Details, Details, Details

Jim Cowie

Computing Research Laboratory

New Mexico State University


Gazetteers are a great resource for natural language processing of texts containing place references. Bi-lingual gazetteers are needed for cross-language information retrieval, machine translation, information extraction, and cross document summarization. Place names recognized correctly allow all the above processes to produce better quality output and can provide clues to an end user which clarify the source and topic of a document which has been processed automatically.

Bi-lingual gazetteers, however, are scarce. Our approach has been to translate our English gazetteer, largely based on the Tipster gazetteer, by automatic transliteration and then to repair the names that are historically different in a particular language. For all languages transliteration is only a partial solution as many factors influence the choice of characters to use in the mapping. Most human translators don't use adhere to any particular standard, relying instead on their common sense to perform the mapping.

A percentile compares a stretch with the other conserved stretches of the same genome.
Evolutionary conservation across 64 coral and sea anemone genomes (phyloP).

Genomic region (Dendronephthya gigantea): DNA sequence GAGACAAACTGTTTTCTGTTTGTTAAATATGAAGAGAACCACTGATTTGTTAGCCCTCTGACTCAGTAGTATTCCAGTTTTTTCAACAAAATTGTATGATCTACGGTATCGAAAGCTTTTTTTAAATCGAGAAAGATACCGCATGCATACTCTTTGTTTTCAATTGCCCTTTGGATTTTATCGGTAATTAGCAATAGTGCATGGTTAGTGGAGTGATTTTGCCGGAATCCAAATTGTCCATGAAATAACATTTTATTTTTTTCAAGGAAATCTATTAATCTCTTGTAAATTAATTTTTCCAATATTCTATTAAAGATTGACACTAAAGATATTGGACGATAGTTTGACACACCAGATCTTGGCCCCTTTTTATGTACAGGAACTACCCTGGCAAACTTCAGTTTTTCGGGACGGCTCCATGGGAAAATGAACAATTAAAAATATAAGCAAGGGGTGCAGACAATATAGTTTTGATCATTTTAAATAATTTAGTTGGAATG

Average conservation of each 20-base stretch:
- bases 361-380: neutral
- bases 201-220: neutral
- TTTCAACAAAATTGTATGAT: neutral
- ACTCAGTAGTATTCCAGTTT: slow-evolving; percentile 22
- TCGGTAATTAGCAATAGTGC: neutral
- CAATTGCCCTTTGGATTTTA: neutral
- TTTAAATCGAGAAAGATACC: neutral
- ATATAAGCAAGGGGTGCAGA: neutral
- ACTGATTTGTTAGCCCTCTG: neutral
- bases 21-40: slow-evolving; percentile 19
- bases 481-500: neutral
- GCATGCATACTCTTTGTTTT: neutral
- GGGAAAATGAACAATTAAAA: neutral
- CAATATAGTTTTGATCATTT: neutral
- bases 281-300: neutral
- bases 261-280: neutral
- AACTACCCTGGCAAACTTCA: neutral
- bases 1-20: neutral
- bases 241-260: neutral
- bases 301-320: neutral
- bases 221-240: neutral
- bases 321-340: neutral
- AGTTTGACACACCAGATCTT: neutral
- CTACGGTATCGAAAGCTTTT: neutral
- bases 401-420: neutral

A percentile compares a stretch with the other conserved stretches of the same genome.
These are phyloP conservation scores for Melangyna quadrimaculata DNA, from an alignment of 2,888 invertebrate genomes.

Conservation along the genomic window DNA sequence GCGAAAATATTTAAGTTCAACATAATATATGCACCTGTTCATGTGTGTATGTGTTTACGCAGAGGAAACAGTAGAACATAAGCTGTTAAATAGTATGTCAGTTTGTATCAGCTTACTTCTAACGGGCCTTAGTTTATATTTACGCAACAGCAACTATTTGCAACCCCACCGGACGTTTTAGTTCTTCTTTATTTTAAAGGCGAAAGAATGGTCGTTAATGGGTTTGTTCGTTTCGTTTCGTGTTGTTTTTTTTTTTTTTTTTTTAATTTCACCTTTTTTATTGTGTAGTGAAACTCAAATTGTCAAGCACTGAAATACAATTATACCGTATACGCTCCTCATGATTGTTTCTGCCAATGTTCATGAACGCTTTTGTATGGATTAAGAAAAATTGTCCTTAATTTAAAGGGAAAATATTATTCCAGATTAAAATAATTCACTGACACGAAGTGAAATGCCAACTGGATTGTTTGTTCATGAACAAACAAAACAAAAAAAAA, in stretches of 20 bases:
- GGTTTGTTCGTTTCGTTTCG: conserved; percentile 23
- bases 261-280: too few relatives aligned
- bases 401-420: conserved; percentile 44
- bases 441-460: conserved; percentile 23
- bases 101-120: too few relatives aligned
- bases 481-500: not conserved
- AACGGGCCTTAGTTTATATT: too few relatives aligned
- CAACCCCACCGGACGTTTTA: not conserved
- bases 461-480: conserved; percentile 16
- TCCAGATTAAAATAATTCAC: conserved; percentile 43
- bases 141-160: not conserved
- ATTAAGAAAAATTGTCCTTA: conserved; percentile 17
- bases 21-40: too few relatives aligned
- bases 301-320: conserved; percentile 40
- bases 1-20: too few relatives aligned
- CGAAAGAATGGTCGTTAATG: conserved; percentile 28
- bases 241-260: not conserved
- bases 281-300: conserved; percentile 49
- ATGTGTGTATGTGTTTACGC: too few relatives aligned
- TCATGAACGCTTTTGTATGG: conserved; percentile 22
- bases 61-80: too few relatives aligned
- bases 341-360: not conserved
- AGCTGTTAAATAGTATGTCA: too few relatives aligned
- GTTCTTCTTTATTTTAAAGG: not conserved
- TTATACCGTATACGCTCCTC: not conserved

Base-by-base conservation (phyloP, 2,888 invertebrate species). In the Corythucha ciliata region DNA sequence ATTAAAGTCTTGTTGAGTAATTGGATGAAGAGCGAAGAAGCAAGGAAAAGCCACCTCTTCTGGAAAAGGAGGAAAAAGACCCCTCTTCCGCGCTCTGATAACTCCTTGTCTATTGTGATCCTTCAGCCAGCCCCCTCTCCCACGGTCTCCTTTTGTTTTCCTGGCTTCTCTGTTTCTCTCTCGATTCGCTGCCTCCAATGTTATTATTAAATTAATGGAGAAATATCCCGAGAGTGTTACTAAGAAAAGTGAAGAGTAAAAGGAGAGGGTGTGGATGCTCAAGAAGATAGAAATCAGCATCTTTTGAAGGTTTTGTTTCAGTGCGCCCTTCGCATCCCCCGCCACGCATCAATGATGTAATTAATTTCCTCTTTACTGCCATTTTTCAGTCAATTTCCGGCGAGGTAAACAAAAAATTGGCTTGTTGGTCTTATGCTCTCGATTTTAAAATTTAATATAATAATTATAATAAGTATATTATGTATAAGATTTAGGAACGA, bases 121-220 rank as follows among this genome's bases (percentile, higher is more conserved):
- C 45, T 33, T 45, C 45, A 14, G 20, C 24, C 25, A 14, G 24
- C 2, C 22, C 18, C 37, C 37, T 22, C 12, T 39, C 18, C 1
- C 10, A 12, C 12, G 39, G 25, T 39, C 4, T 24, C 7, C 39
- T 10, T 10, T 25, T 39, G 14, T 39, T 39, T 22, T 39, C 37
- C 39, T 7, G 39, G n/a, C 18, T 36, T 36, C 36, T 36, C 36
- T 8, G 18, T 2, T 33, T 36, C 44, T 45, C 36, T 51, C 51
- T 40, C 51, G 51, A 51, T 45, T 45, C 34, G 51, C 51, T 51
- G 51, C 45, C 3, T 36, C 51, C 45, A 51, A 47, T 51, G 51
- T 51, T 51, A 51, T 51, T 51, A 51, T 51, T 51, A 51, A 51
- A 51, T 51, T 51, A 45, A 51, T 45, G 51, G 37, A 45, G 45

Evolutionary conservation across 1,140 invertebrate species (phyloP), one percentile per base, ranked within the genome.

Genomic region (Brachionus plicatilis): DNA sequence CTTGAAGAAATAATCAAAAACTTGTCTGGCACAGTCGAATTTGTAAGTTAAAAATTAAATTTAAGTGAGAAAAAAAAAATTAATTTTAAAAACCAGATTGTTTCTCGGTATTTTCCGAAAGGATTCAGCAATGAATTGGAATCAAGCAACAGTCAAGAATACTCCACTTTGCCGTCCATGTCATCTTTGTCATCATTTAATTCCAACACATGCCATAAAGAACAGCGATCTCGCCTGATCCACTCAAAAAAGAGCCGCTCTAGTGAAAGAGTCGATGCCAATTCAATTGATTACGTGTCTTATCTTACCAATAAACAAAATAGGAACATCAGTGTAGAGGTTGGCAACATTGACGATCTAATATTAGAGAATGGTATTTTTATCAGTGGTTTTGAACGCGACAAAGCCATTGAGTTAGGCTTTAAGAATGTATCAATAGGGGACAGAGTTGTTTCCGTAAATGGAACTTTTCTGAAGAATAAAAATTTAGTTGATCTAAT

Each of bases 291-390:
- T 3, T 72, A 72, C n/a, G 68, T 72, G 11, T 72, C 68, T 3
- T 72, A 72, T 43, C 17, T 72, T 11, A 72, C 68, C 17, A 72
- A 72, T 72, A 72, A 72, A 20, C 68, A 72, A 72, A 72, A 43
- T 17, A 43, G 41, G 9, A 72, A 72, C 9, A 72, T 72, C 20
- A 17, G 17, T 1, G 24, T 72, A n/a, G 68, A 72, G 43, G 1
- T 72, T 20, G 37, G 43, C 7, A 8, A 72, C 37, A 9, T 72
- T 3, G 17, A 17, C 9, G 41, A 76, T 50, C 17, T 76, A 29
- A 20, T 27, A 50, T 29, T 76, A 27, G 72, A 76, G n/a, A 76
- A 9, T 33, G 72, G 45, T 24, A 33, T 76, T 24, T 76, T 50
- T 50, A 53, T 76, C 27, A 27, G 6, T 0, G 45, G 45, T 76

There is a potential N*N set of translation pairs needed to produce bi-lingual gazetteers. It would make sense to map all gazetteers to some common representation. This is particularly attractive as the semantics of places, at least at this level, is relatively simple.

A combination of Name, Containing Names, Feature Type, and Co-ordinates would be enough. Given two national NLP gazetteers mapped to this resource we can generate all the resources needed for NLP applications.

This talk will look at what is currently available for multi-lingual geographic name processing, sadly, less than you might expect, and suggest a strategy for growing a common resource that would be off use in automatic, and semi-automatic processing of all types.